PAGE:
The microprocessor I'm using, the BeagleBone Black, has an option to send CAN messages to/from it through the UART Tx and Rx pins. I'm not sure, though, if this is a 1:1 translation (i.e. the UART TX port corresponds to the CAN TX port) or if it's vice versa (i.e the UART TX port corresponds to the the CAN RX port).

  • 2
    \$\begingroup\$ What is the question? \$\endgroup\$
    – Lundin
    Nov 8, 2019 at 11:01
  • 2
    \$\begingroup\$ CAN doesn't have TX and RX, it has High and Low. You need a transceiver to connect TX/RX signals to the CAN bus. What transceiver are you using and is this not covered in its documentation? \$\endgroup\$
    – nekomatic
    Nov 8, 2019 at 13:10

1 Answer 1


No, UART port does not directly correspond to CAN. In the Beaglebone you have physical pins that can be muxed to different peripherals, say pin E16 can be configured as UART0_TXD or as DCAN0_RX, but you can as well have pins that can be configured for CAN but not for UART (say pins D17/D18) and vice versa.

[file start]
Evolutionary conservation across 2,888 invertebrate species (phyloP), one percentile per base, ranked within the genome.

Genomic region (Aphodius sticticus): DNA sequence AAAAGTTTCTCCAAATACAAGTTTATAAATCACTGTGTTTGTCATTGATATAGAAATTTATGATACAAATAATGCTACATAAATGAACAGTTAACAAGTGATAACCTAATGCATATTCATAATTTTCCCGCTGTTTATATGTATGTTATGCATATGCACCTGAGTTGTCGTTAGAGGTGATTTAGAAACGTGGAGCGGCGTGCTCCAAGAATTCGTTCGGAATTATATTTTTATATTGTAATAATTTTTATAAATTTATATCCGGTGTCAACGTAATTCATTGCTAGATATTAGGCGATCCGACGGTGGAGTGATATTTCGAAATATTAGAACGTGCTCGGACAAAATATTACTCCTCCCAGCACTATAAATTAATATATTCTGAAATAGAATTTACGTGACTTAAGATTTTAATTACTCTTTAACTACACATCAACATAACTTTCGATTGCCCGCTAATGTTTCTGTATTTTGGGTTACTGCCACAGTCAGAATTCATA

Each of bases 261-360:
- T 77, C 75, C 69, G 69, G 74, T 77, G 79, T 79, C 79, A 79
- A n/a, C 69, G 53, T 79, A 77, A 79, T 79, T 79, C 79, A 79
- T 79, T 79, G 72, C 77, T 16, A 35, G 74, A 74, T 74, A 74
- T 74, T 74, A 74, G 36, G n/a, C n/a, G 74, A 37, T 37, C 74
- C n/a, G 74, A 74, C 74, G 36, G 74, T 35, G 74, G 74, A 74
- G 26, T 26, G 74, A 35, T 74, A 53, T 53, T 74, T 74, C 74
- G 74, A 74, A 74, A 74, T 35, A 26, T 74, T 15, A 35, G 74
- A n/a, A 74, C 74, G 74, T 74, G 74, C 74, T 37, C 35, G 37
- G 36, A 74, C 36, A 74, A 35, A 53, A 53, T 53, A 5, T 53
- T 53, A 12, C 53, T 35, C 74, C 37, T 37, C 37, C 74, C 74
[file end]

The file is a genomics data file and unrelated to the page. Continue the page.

If you need a CAN functionality you need to configure your pin as a CAN RX/TX port in your device tree (or device tree overlay). Then, as @nekomatic says you need to connect CAN RX/TX to an external CAN transceiver that eventually should be connected to the CAN bus.


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